By Megan Kelly.

The Path flows out of the township, heading up towards a high ridge overlooking the little valley. Most of the pilgrims are heading that way, though a few mill in the parade grounds or just outside the gates, already scratching notes or trying to buy one last piece of gear that caught their eye from the many vendors camped just outside the city gates. Most of what’s for sale just looks like junk, honestly: food items that (while smelling delicious now) would quickly spoil if left uneaten, or items whose sellers claim are empowerments but whose glimmer, on second glance, looks more brassy than magical. You bypass most of the crowd and avoid anyone hawking wares, and the choice lets you move towards the middle of the crowd.

There are a few who are taking the lead, quickly disappearing up the Path…but you also applaud yourself for your decision not to rush the first leg of the trip. You’re eager to start writing, just like anyone else…but you know from your research that the first day isn’t a very long walk, and you should have plenty of daylight left by the time you reach the first rest. Conversely, the Process Way as a whole is a very long road, and you think you’ll get more from taking your time to truly absorb the scenery. Being fully present to observe your journey will better inform your writing when you do stop later…and, you think to yourself, you’ll probably get less blisters along the way!

You’re still pretty acutely aware though, that you’ve got a lot to learn. It probably wouldn’t hurt to seek out some advice, and you look around to see if anyone else seems like they’ve got any tips to share for the road. Though the pack has thinned a little as everyone adjusts to their own pace, there’s still a few others within easy distance of you. Some, like yourself, look fairly new to the Path: their gear looks brand new, as unweathered as their faces, and though most of the pilgrims are Walkingfolk, there does seem to be a single Birdfolken a few paces back. It’s rare to see a Birdfolken on the road, and the Wazhinkakeh looks especially eager to talk to someone, but you’re not sure that you’d really have much to add…or, you assume, much to learn, either. The Birdfolken looks pretty unprepared at first glance.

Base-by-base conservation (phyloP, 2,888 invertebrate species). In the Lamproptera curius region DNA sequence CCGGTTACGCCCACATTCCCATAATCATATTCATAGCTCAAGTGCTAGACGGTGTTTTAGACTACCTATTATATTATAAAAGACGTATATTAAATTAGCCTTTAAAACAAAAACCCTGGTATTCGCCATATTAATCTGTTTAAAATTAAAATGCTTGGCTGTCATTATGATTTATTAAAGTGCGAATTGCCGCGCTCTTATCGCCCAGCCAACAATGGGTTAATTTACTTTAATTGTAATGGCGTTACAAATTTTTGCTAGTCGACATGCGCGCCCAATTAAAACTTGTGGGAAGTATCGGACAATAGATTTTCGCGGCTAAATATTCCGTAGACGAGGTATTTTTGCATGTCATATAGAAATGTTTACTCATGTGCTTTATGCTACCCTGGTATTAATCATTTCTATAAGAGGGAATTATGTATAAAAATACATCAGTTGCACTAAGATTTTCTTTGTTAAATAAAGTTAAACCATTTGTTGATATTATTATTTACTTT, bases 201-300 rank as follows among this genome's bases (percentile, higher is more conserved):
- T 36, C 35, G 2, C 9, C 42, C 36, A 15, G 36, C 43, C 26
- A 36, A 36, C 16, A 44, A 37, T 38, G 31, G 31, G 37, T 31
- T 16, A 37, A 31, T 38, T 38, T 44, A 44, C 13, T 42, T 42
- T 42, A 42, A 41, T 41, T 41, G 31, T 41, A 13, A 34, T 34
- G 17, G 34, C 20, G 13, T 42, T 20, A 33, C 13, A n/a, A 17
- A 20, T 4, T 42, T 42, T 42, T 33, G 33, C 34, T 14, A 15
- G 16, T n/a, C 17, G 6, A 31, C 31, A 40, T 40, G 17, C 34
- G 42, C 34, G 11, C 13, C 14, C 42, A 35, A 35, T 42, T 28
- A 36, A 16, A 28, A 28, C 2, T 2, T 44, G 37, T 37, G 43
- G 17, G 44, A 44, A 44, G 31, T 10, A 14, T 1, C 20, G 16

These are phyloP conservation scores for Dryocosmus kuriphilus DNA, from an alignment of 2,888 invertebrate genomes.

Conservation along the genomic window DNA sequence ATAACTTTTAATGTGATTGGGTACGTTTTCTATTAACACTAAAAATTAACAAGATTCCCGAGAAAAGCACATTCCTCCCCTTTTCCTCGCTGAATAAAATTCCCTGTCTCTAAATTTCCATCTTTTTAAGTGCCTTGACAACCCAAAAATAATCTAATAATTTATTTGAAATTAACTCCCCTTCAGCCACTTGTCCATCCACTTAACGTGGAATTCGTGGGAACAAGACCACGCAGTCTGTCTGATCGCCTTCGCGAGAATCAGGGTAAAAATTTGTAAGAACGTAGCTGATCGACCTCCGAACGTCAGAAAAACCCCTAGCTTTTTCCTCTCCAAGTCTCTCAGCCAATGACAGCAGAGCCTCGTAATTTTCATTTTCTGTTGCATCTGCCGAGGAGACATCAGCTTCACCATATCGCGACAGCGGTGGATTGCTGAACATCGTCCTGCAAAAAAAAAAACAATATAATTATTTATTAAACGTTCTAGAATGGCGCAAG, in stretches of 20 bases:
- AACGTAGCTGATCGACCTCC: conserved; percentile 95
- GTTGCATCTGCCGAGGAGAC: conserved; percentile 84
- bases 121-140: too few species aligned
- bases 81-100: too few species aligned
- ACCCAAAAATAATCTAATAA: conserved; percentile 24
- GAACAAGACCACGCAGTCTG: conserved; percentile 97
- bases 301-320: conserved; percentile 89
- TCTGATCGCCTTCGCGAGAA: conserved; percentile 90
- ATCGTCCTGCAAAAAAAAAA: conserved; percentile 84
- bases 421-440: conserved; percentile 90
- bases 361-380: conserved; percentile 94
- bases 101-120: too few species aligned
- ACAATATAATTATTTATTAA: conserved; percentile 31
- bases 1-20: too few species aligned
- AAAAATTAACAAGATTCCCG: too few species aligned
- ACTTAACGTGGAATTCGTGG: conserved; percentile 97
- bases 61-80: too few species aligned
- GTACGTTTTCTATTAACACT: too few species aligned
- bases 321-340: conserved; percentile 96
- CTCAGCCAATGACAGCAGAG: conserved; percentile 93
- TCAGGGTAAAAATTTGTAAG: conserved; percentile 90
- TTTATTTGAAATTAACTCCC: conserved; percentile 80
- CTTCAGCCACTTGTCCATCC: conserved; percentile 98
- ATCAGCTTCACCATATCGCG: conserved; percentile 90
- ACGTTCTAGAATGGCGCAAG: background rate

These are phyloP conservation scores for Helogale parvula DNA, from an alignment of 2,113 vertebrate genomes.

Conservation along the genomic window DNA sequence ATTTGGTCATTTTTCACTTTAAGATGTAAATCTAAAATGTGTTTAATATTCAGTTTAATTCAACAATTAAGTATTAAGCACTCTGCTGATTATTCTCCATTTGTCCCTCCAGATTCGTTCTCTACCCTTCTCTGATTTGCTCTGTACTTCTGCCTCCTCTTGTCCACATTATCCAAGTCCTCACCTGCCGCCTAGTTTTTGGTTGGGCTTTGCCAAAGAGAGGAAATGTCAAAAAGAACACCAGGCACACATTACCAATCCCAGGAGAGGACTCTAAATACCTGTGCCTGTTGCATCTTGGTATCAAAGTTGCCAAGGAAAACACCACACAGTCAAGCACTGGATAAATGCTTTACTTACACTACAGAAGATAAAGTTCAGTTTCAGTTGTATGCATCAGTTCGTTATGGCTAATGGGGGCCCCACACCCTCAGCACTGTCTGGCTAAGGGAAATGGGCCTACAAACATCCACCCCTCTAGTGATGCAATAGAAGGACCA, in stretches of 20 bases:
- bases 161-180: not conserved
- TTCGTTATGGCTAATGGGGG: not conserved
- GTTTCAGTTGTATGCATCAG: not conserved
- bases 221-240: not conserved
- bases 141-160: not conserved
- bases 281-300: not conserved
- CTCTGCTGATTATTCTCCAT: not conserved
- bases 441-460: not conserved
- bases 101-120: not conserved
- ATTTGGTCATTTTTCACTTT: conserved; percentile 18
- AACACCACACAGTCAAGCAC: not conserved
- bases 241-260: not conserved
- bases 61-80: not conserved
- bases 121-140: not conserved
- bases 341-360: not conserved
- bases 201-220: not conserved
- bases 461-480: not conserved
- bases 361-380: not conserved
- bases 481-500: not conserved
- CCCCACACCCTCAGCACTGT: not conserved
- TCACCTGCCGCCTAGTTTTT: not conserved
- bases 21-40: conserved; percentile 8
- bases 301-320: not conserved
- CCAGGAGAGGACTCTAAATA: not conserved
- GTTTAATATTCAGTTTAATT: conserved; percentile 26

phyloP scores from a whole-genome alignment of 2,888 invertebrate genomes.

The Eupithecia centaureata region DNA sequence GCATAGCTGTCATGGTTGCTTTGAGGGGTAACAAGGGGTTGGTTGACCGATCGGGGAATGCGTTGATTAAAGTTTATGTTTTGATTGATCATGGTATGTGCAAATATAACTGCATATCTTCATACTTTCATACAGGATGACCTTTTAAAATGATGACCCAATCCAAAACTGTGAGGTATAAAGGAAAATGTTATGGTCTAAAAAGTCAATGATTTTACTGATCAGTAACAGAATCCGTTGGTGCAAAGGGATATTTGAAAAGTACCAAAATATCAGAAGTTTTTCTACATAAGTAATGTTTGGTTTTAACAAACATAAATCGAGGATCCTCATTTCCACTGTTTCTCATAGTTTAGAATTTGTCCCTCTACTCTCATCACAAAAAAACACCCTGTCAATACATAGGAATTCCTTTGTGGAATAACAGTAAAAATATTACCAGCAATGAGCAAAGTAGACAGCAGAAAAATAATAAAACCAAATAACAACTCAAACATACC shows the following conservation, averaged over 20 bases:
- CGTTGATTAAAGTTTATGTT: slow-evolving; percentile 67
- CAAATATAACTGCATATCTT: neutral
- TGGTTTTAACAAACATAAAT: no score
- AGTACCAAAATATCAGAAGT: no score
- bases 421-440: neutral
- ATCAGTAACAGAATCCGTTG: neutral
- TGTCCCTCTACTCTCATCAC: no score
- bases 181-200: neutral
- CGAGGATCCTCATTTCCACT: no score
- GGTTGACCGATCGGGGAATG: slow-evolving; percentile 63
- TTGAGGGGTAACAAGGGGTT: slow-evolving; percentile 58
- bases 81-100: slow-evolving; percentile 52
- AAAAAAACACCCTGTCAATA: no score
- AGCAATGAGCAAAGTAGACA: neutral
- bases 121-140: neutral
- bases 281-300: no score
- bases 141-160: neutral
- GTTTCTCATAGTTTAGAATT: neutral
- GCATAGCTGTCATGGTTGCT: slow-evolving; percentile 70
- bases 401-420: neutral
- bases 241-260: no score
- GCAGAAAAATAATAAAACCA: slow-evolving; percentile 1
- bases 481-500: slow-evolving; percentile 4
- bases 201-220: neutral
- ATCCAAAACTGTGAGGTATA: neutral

Ahead of you, though, appears to be a veteran. Her pace is steady but comfortable, and you take a long look at how she’s arranged her pack, learning a few things just from observing. She carries a forester’s Barker Blade, the strong shaft serving as a walking stick, and she even has a secondary pole attached to her pack, belled, with a small flag denoting her status as a pilgrim. You take notes: she probably uses it to judge the depths of overgrowth, or perhaps to help signal for help should she fall? Her haa cloth is strategically wrapped, the fabric providing cushion for the weight of her pack while still allowing cooling breezes to vent the heat (which you’re growing to realize is quickly generated by the walk). She looks like a promising conversation!